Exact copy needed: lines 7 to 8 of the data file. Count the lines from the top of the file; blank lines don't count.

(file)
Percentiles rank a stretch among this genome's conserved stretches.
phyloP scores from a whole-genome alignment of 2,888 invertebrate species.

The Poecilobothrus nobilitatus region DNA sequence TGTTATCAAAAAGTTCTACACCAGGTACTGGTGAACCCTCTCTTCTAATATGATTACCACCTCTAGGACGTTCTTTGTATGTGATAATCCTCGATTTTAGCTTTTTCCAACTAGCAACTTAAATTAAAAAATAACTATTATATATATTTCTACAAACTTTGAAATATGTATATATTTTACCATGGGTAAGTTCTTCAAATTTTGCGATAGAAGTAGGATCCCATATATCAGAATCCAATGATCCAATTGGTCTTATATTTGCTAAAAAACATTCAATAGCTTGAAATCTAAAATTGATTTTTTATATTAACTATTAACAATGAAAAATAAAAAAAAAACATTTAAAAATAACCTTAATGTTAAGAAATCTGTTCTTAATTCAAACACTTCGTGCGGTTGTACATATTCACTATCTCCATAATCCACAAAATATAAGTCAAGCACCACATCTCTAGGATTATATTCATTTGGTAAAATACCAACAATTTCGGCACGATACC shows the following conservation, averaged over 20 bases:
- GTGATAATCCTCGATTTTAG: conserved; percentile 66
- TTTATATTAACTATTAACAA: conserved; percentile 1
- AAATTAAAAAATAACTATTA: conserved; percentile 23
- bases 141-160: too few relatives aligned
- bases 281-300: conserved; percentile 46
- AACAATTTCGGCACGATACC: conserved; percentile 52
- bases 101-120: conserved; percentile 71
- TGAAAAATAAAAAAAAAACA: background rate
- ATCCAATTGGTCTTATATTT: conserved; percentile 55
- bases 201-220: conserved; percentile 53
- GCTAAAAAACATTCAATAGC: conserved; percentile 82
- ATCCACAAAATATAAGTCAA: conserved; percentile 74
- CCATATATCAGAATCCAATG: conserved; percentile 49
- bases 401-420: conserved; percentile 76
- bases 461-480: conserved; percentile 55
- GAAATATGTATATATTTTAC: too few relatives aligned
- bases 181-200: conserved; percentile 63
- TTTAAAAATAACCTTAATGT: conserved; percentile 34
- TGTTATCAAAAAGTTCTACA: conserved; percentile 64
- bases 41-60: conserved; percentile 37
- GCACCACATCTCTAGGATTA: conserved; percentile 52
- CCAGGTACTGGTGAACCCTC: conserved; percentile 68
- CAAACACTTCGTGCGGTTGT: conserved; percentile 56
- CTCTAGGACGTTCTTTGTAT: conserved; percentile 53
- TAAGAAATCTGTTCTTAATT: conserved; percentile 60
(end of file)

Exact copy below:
- bases 141-160: too few relatives aligned
- bases 281-300: conserved; percentile 46